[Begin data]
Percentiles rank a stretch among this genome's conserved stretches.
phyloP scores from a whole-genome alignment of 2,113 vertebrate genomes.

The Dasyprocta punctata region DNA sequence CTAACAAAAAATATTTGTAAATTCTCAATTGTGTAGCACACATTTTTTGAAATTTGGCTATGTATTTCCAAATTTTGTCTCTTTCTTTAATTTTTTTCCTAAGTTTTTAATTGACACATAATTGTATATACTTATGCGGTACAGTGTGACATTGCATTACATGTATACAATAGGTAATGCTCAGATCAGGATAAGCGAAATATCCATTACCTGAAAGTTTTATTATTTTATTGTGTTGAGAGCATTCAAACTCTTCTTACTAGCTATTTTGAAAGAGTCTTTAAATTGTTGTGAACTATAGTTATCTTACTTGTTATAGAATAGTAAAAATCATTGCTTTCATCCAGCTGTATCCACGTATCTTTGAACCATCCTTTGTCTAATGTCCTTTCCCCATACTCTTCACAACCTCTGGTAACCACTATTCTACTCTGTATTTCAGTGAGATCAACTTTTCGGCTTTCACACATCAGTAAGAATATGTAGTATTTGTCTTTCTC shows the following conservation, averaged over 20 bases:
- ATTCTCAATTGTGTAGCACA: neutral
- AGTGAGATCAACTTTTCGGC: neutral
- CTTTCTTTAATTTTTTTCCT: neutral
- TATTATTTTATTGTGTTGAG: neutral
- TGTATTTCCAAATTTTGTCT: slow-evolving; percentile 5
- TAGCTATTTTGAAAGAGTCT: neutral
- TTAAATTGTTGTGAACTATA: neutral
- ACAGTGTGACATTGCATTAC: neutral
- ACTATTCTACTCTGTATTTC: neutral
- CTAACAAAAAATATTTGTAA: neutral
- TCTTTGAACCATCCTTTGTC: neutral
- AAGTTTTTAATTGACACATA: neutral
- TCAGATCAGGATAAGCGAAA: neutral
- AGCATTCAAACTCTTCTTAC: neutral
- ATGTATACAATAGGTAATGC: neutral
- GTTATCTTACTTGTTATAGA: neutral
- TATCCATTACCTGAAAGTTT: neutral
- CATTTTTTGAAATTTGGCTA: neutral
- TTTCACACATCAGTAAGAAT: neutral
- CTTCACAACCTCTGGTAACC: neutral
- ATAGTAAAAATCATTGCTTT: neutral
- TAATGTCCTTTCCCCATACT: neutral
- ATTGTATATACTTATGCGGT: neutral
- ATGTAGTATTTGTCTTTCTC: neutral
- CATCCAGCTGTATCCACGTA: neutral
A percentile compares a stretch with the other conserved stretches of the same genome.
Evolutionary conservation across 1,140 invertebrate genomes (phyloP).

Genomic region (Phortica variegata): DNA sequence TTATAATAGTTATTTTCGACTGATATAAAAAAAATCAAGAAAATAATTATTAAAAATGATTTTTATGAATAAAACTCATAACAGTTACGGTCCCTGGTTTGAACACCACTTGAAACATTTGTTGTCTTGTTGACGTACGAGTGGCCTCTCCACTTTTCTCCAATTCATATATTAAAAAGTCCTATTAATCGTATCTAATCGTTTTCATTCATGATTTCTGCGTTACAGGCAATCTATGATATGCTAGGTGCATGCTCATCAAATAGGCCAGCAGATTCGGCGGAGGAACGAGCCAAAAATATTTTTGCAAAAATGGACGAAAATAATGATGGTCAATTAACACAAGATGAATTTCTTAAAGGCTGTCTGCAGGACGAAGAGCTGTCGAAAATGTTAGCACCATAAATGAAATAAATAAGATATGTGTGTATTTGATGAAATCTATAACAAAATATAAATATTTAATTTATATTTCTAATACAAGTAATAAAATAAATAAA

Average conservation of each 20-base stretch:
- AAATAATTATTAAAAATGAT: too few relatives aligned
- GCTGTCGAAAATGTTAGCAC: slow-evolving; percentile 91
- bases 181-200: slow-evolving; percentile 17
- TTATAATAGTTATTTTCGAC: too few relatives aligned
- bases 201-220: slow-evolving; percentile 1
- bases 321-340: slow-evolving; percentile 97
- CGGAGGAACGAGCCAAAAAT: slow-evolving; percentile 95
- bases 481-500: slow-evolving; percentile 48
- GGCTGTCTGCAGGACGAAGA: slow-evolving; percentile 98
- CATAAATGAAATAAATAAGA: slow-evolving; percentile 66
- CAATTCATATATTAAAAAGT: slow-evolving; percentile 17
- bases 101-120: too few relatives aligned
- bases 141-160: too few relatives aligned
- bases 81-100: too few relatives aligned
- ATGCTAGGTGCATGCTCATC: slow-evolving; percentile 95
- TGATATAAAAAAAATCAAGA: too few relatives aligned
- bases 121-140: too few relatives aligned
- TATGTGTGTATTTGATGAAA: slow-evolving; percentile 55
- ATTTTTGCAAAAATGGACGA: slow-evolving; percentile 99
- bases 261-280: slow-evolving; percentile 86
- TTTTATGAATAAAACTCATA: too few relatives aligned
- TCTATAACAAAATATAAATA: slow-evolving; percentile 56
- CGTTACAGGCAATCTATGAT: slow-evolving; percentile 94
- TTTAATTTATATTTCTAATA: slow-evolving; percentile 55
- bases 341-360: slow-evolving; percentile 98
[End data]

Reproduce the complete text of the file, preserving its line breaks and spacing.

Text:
Percentiles rank a stretch among this genome's conserved stretches.
phyloP scores from a whole-genome alignment of 2,113 vertebrate genomes.

The Dasyprocta punctata region DNA sequence CTAACAAAAAATATTTGTAAATTCTCAATTGTGTAGCACACATTTTTTGAAATTTGGCTATGTATTTCCAAATTTTGTCTCTTTCTTTAATTTTTTTCCTAAGTTTTTAATTGACACATAATTGTATATACTTATGCGGTACAGTGTGACATTGCATTACATGTATACAATAGGTAATGCTCAGATCAGGATAAGCGAAATATCCATTACCTGAAAGTTTTATTATTTTATTGTGTTGAGAGCATTCAAACTCTTCTTACTAGCTATTTTGAAAGAGTCTTTAAATTGTTGTGAACTATAGTTATCTTACTTGTTATAGAATAGTAAAAATCATTGCTTTCATCCAGCTGTATCCACGTATCTTTGAACCATCCTTTGTCTAATGTCCTTTCCCCATACTCTTCACAACCTCTGGTAACCACTATTCTACTCTGTATTTCAGTGAGATCAACTTTTCGGCTTTCACACATCAGTAAGAATATGTAGTATTTGTCTTTCTC shows the following conservation, averaged over 20 bases:
- ATTCTCAATTGTGTAGCACA: neutral
- AGTGAGATCAACTTTTCGGC: neutral
- CTTTCTTTAATTTTTTTCCT: neutral
- TATTATTTTATTGTGTTGAG: neutral
- TGTATTTCCAAATTTTGTCT: slow-evolving; percentile 5
- TAGCTATTTTGAAAGAGTCT: neutral
- TTAAATTGTTGTGAACTATA: neutral
- ACAGTGTGACATTGCATTAC: neutral
- ACTATTCTACTCTGTATTTC: neutral
- CTAACAAAAAATATTTGTAA: neutral
- TCTTTGAACCATCCTTTGTC: neutral
- AAGTTTTTAATTGACACATA: neutral
- TCAGATCAGGATAAGCGAAA: neutral
- AGCATTCAAACTCTTCTTAC: neutral
- ATGTATACAATAGGTAATGC: neutral
- GTTATCTTACTTGTTATAGA: neutral
- TATCCATTACCTGAAAGTTT: neutral
- CATTTTTTGAAATTTGGCTA: neutral
- TTTCACACATCAGTAAGAAT: neutral
- CTTCACAACCTCTGGTAACC: neutral
- ATAGTAAAAATCATTGCTTT: neutral
- TAATGTCCTTTCCCCATACT: neutral
- ATTGTATATACTTATGCGGT: neutral
- ATGTAGTATTTGTCTTTCTC: neutral
- CATCCAGCTGTATCCACGTA: neutral
A percentile compares a stretch with the other conserved stretches of the same genome.
Evolutionary conservation across 1,140 invertebrate genomes (phyloP).

Genomic region (Phortica variegata): DNA sequence TTATAATAGTTATTTTCGACTGATATAAAAAAAATCAAGAAAATAATTATTAAAAATGATTTTTATGAATAAAACTCATAACAGTTACGGTCCCTGGTTTGAACACCACTTGAAACATTTGTTGTCTTGTTGACGTACGAGTGGCCTCTCCACTTTTCTCCAATTCATATATTAAAAAGTCCTATTAATCGTATCTAATCGTTTTCATTCATGATTTCTGCGTTACAGGCAATCTATGATATGCTAGGTGCATGCTCATCAAATAGGCCAGCAGATTCGGCGGAGGAACGAGCCAAAAATATTTTTGCAAAAATGGACGAAAATAATGATGGTCAATTAACACAAGATGAATTTCTTAAAGGCTGTCTGCAGGACGAAGAGCTGTCGAAAATGTTAGCACCATAAATGAAATAAATAAGATATGTGTGTATTTGATGAAATCTATAACAAAATATAAATATTTAATTTATATTTCTAATACAAGTAATAAAATAAATAAA

Average conservation of each 20-base stretch:
- AAATAATTATTAAAAATGAT: too few relatives aligned
- GCTGTCGAAAATGTTAGCAC: slow-evolving; percentile 91
- bases 181-200: slow-evolving; percentile 17
- TTATAATAGTTATTTTCGAC: too few relatives aligned
- bases 201-220: slow-evolving; percentile 1
- bases 321-340: slow-evolving; percentile 97
- CGGAGGAACGAGCCAAAAAT: slow-evolving; percentile 95
- bases 481-500: slow-evolving; percentile 48
- GGCTGTCTGCAGGACGAAGA: slow-evolving; percentile 98
- CATAAATGAAATAAATAAGA: slow-evolving; percentile 66
- CAATTCATATATTAAAAAGT: slow-evolving; percentile 17
- bases 101-120: too few relatives aligned
- bases 141-160: too few relatives aligned
- bases 81-100: too few relatives aligned
- ATGCTAGGTGCATGCTCATC: slow-evolving; percentile 95
- TGATATAAAAAAAATCAAGA: too few relatives aligned
- bases 121-140: too few relatives aligned
- TATGTGTGTATTTGATGAAA: slow-evolving; percentile 55
- ATTTTTGCAAAAATGGACGA: slow-evolving; percentile 99
- bases 261-280: slow-evolving; percentile 86
- TTTTATGAATAAAACTCATA: too few relatives aligned
- TCTATAACAAAATATAAATA: slow-evolving; percentile 56
- CGTTACAGGCAATCTATGAT: slow-evolving; percentile 94
- TTTAATTTATATTTCTAATA: slow-evolving; percentile 55
- bases 341-360: slow-evolving; percentile 98